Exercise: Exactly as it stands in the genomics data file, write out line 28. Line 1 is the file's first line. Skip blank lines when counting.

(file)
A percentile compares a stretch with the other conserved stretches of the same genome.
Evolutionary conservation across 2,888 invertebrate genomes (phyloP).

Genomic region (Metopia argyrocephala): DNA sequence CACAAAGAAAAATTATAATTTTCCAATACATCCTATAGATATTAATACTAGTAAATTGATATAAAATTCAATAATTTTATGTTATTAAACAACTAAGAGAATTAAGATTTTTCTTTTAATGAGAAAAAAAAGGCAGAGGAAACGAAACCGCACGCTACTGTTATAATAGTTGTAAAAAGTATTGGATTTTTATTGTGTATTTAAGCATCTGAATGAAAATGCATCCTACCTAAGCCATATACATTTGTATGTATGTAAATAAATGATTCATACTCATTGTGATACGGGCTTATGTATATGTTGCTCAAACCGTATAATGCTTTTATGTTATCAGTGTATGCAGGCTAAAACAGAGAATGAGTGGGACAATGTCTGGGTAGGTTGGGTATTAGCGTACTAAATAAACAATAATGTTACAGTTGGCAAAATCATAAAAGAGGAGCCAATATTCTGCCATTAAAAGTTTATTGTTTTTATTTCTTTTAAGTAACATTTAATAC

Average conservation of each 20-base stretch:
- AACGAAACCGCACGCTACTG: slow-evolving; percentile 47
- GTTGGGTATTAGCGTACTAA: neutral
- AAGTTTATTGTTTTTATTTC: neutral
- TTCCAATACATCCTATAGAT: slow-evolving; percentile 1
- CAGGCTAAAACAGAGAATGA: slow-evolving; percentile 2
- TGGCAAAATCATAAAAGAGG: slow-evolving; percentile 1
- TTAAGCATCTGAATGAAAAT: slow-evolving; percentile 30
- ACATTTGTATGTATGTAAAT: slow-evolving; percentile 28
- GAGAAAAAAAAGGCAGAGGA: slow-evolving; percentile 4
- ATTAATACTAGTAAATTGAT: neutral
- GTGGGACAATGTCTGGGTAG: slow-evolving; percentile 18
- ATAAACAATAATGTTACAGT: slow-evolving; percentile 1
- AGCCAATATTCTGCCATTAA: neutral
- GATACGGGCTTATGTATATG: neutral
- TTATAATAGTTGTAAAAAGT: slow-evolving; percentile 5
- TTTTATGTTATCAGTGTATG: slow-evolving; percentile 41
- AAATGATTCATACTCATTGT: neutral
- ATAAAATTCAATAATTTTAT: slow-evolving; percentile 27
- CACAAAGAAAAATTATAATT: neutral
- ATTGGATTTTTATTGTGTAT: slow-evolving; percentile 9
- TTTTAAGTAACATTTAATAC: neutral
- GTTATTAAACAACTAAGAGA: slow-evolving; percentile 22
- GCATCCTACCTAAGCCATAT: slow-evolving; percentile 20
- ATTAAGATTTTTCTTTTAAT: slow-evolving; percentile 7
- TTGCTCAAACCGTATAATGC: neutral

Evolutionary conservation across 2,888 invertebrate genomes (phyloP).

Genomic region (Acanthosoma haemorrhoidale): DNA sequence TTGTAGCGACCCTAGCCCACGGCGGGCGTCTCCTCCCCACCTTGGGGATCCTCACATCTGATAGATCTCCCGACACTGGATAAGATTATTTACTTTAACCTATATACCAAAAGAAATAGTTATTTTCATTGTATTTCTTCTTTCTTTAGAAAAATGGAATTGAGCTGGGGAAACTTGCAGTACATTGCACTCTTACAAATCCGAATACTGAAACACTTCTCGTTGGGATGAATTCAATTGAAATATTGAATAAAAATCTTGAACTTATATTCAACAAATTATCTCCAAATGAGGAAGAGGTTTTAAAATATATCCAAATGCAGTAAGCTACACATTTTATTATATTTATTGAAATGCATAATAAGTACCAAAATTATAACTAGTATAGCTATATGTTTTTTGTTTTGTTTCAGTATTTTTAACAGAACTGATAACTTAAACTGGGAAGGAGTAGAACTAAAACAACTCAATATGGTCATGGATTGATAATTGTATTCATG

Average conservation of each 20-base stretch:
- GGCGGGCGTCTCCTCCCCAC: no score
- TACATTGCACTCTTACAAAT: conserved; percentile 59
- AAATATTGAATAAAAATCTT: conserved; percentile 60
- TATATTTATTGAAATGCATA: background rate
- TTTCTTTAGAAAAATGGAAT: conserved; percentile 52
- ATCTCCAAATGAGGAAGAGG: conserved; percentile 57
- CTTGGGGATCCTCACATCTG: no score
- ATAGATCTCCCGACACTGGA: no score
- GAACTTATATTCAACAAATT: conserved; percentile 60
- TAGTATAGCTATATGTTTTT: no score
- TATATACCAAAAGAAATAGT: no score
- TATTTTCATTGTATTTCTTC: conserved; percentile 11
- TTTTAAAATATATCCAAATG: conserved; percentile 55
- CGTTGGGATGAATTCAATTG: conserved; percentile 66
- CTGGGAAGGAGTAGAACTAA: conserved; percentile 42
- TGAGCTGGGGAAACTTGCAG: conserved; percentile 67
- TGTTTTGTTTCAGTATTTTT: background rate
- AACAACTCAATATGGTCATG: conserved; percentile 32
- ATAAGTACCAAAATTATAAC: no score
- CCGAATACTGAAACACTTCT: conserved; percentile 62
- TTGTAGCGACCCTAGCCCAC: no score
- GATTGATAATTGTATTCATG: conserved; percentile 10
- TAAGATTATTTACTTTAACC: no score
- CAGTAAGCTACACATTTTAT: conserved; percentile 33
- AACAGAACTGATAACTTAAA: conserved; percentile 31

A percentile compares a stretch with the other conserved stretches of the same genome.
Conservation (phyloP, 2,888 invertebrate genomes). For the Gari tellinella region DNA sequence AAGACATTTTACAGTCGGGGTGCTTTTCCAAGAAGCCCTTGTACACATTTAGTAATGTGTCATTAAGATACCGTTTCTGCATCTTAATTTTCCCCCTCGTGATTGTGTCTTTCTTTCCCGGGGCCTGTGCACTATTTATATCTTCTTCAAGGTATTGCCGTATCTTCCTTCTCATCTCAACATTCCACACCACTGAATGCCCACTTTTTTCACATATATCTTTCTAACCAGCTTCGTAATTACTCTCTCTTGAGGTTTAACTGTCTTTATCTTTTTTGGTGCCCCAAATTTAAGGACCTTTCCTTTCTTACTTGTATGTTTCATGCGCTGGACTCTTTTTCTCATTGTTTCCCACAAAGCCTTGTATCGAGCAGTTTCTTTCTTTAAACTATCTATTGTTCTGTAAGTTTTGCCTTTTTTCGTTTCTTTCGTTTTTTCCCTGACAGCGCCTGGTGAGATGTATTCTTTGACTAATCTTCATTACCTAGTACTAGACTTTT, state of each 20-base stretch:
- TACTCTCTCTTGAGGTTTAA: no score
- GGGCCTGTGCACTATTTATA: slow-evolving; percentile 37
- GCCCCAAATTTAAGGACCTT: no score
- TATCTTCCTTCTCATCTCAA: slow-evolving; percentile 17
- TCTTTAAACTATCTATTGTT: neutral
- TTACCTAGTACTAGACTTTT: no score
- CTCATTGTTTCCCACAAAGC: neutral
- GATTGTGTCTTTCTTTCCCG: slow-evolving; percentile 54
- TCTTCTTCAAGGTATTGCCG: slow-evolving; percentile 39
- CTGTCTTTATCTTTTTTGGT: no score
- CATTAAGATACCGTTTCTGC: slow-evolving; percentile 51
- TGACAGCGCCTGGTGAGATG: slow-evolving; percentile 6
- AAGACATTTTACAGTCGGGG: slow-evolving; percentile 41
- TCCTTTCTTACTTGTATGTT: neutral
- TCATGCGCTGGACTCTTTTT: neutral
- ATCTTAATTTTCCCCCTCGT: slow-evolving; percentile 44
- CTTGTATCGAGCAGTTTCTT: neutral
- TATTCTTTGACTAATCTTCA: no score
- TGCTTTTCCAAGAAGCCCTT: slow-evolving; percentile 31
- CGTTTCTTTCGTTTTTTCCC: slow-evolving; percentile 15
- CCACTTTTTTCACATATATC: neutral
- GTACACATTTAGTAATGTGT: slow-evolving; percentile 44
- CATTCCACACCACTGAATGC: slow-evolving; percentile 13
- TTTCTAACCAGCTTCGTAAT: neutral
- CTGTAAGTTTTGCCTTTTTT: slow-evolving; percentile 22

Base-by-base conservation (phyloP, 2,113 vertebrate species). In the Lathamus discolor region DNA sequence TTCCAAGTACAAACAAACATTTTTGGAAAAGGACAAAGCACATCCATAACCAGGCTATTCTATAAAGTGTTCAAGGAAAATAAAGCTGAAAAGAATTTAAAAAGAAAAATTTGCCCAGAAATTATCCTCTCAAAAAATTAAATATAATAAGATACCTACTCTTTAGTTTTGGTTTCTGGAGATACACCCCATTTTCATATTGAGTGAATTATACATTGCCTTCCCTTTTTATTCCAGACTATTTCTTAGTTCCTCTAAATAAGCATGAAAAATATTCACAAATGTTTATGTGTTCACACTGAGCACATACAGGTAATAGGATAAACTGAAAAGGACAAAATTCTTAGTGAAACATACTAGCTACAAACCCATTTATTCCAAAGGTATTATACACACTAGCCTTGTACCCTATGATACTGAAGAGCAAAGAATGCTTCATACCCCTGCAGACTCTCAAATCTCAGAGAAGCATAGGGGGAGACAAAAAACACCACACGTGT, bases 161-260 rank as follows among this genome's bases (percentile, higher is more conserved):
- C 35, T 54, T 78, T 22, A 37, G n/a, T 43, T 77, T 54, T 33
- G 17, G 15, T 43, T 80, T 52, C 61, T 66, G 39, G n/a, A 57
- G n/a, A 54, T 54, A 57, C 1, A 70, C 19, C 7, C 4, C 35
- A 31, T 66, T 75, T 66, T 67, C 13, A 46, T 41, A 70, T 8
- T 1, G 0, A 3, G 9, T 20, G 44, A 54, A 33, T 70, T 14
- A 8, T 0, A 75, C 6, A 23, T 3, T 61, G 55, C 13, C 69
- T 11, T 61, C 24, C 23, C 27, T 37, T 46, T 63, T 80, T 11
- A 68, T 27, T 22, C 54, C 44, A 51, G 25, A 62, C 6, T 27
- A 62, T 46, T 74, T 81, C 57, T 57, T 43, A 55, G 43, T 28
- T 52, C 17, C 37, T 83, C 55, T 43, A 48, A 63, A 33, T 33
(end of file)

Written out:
- ATTAAGATTTTTCTTTTAAT: slow-evolving; percentile 7